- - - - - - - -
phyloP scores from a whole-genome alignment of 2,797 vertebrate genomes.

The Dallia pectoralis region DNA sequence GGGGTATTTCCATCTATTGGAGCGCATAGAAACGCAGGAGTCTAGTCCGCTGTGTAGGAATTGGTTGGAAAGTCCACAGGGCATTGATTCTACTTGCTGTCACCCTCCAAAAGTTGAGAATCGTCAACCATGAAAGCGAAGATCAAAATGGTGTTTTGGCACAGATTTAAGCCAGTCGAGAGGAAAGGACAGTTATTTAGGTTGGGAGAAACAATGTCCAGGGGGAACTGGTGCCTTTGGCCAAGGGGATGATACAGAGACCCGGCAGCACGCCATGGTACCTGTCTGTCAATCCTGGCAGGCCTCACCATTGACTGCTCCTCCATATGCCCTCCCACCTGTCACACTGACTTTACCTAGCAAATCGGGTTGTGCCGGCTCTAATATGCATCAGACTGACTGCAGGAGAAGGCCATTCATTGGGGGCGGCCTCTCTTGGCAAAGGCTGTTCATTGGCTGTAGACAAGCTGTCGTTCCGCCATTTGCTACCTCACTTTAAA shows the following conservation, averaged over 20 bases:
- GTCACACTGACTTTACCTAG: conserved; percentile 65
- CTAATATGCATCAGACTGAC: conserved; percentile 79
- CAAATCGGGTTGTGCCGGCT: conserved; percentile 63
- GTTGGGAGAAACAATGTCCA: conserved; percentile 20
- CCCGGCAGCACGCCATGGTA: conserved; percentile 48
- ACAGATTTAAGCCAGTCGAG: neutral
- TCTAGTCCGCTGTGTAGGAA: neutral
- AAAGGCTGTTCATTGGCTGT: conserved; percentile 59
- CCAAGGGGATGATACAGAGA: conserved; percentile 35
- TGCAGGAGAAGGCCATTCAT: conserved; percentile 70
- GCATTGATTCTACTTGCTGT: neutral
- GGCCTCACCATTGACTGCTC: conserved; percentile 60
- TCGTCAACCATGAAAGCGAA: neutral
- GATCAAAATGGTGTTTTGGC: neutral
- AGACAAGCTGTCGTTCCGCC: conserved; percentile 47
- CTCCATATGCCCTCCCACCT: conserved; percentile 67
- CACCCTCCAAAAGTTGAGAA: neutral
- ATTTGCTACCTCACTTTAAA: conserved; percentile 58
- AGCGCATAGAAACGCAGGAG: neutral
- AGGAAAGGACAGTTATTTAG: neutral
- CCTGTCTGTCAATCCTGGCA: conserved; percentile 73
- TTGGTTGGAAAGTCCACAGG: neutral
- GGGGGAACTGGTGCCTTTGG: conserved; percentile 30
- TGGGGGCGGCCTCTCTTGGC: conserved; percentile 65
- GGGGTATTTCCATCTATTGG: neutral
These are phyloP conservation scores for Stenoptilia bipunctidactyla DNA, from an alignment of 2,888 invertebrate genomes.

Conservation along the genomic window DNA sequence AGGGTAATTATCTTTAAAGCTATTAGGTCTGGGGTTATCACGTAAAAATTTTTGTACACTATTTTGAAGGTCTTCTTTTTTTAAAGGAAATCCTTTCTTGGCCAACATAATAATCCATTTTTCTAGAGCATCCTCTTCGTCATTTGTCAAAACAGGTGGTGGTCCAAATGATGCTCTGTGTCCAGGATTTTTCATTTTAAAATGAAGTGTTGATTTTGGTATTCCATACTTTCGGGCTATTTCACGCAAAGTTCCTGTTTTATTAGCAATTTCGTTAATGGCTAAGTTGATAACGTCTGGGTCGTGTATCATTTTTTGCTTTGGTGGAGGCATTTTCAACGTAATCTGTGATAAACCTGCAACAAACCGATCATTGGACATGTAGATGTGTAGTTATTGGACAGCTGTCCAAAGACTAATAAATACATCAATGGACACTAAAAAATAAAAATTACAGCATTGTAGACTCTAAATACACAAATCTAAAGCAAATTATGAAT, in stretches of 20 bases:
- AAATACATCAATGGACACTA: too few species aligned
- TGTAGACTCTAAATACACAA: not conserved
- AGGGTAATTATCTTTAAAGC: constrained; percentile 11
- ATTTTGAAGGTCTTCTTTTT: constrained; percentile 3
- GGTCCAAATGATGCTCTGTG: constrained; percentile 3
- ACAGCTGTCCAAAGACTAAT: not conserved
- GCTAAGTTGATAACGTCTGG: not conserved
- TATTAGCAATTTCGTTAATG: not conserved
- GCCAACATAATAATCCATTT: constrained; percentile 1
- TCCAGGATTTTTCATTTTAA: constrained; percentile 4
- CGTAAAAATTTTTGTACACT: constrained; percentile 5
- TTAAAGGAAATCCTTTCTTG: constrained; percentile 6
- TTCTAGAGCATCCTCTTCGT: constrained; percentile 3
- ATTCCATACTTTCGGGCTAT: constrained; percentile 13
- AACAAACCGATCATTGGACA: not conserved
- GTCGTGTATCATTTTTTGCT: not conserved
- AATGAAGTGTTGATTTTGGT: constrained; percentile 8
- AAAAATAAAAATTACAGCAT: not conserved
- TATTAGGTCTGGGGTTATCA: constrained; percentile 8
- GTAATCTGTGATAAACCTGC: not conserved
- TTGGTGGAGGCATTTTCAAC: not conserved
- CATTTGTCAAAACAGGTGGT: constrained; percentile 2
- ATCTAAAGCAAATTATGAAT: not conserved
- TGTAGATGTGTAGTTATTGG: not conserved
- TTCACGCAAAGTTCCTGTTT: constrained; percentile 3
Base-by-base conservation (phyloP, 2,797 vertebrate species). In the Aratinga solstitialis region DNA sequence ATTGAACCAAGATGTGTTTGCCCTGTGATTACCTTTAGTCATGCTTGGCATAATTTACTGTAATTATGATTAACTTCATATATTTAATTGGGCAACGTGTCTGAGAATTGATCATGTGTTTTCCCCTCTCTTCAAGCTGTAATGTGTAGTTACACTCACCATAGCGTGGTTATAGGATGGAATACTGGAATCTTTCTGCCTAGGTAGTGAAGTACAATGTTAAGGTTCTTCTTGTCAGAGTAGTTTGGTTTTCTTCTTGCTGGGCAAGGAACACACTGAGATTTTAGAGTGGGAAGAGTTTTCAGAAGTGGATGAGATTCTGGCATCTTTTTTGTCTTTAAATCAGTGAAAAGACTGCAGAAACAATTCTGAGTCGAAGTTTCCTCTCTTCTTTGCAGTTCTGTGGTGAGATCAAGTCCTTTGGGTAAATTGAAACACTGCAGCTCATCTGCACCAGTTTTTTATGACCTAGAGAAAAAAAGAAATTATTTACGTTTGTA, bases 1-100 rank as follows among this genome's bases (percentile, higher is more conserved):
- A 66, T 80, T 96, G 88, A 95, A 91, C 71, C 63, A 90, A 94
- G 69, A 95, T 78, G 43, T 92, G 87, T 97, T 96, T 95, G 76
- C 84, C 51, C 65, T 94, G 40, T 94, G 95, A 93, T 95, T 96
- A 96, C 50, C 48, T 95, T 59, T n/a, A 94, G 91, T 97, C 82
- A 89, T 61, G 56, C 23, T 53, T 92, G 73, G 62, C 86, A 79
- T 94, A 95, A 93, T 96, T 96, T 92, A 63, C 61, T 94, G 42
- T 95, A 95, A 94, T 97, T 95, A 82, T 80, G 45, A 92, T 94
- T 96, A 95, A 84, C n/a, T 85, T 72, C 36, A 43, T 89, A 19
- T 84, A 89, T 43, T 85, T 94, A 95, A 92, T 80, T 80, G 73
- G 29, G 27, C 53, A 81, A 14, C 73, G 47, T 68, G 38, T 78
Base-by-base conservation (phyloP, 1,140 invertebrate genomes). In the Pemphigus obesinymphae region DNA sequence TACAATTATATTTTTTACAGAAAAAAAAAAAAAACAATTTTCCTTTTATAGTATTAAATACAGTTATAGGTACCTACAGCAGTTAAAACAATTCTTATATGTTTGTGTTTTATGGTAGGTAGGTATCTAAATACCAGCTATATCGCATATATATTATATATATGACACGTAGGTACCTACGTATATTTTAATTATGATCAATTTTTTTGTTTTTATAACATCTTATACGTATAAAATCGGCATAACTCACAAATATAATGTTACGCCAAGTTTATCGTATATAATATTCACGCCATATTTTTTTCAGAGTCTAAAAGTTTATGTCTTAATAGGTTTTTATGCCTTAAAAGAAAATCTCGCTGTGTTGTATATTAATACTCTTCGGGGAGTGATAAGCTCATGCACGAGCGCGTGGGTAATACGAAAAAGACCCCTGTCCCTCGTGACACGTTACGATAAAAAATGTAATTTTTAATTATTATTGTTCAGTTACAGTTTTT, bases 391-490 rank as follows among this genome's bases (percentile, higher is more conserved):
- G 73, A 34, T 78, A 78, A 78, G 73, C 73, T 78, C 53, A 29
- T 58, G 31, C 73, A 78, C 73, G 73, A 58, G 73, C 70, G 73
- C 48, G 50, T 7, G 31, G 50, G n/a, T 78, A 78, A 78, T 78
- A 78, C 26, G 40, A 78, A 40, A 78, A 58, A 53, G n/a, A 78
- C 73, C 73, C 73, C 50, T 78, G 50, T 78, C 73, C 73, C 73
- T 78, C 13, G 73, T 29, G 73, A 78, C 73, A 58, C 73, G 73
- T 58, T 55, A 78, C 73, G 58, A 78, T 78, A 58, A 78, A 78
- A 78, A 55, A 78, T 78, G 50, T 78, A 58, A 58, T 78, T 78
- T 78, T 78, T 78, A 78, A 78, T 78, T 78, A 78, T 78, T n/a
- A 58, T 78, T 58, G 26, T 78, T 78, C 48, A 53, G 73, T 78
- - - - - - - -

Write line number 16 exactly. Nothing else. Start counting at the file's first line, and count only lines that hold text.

- GATCAAAATGGTGTTTTGGC: neutral